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Leaders in the Making
Wouldn’t all world leaders together be able to enrol all children in schools?
Former bonded labourer, Devli asks the world leaders at the High Level Event on MDGs in the UN, New York

New York, 25 September 2008: When rescued as a 7 year old, Devli had not seen paper, did not know tap water or that a banana is eaten after peeling it. This young girl is now the classmate of the likes of world political leaders, faith group leaders, CEOs of like Gordon Brown, PM of UK; Kevin Ruud, Prime Minister of Australia; Queen Rania of Jordan; Robert Zoellick, President of World Bank; Koichiro Matsuura, Director General, UNESCO; Prince Saud of Saudi Arabia; John Sentamu, Archbishop of York; Craig Barret, President of Intel and John Chambers, CEO of Cisco, singers Bono and Bob Geldof. These dignitaries were participants of the high level event on education on MDGs dubbed “Class of 2015: Education for All” campaign organised as part of the UN General Assembly in the UN in New York.

 

Chosen to represent the voice of child and bonded labourers, Devli narrated her story of working at a stone quarry in Haryana, “We would work from morning 4 AM and work until the next night 3 AM. We were beaten if we took rest at any time. It was gruelling and very tough. I was born there and so were my parents.” Bachpan Bachao Andolan (BBA) rescued the entire family along with 112 others in 2004 and rehabilitated them in Jodhpur, their native district. “In my village, I went around from family to family, and helped enrol 15 children into school. If I as a girl could enrol 15 children; wouldn’t all of you as world leaders be able to enrol all children into schools?” was her innocent question to the galaxy of some of the world’s most influential people.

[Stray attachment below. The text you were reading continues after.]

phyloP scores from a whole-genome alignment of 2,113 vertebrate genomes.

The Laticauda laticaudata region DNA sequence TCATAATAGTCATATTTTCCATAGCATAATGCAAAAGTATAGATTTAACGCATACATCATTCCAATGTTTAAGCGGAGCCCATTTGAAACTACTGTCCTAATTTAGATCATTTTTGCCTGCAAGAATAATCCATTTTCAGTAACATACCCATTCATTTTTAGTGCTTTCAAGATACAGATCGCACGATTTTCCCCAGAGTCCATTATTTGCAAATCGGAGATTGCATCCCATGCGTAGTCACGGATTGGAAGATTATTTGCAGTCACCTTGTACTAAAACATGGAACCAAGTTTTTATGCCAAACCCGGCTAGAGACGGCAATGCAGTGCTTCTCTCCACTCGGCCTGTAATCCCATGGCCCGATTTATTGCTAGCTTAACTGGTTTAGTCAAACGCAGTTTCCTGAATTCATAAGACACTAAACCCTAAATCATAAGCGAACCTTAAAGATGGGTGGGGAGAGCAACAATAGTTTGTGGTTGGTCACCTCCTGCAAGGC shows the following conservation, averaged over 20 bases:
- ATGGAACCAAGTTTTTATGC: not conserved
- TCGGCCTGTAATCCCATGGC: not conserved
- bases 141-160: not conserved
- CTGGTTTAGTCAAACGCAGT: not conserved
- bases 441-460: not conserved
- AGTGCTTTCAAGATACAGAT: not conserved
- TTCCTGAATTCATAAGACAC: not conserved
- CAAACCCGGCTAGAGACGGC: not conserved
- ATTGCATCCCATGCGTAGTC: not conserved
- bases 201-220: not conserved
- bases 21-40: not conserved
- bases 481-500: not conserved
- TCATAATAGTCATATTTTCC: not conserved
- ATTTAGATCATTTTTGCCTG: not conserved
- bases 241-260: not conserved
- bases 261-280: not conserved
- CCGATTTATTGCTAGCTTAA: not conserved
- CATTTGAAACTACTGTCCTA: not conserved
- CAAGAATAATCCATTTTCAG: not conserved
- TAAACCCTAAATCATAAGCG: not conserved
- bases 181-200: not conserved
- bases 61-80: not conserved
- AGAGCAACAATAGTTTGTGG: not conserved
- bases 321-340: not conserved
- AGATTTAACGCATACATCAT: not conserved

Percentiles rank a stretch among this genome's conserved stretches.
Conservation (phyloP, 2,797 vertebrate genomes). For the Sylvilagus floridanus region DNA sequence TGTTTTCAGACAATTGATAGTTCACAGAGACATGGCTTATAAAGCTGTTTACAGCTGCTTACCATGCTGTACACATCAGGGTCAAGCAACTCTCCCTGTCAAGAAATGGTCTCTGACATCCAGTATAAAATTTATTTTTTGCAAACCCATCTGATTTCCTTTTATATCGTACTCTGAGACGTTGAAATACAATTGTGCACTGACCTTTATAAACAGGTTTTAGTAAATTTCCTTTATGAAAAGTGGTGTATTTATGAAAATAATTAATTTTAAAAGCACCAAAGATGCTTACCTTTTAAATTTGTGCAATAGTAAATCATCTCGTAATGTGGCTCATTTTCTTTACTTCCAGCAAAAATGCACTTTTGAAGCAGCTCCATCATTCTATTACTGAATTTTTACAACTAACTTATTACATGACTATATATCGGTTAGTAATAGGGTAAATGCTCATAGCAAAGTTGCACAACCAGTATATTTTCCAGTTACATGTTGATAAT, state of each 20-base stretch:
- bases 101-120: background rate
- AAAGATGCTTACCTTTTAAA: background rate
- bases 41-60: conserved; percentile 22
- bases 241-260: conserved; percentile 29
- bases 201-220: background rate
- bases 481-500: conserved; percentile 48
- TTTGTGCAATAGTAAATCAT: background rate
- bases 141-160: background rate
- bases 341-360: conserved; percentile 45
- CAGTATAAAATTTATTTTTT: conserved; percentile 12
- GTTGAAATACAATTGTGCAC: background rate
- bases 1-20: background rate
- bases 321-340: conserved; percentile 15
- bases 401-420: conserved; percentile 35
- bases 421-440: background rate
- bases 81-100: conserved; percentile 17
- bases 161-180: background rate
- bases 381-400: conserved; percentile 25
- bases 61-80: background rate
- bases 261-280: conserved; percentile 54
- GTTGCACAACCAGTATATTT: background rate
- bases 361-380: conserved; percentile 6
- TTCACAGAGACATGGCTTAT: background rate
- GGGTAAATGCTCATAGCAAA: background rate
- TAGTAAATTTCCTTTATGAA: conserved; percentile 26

Addressing the audience, Kailash Satyarthi, the President of GCE said: “That children are still out of school is a shame on the face of the earth. There are currently 77 million children out of school Even if 7 children remain deprived of education; we are the people responsible for it. This is a historic event when all leaders have come together on one platform and we should now take the responsibility for providing education for all the children of the world.” The class of 2015 is a campaign for genuine commitment to the achievement of education for all.

 

The high level event saw the world leaders making financial commitments to the tune of USD 4.5 Bn collectively for the education of children over the next three years. This would help educate over 15 million children around the world. Gordon Brown, the UK PM said: “What is a better way to reach out to out of school children than to put each one into school? There is no cause better than this and England is a proud member of the class of 2015.” Kevin Ruud, the Australian PM acknowledged the British PM’s leadership and stated Australia’s commitment to the World Bank’s Fast Track Initiative for education for all.

 

Queen Rania of Jordan spoke of the strong need for girl’s education; especially because girls like Devli are out of school for reasons like taking care of siblings, fetching water and performing other household chores. The representatives of Bill Clinton Foundation.

 

The eminent singers Bono and Bob Geldof were present for the event and said that they would keep reminding the leaders of their promises to world’s children wherever they travelled and performed.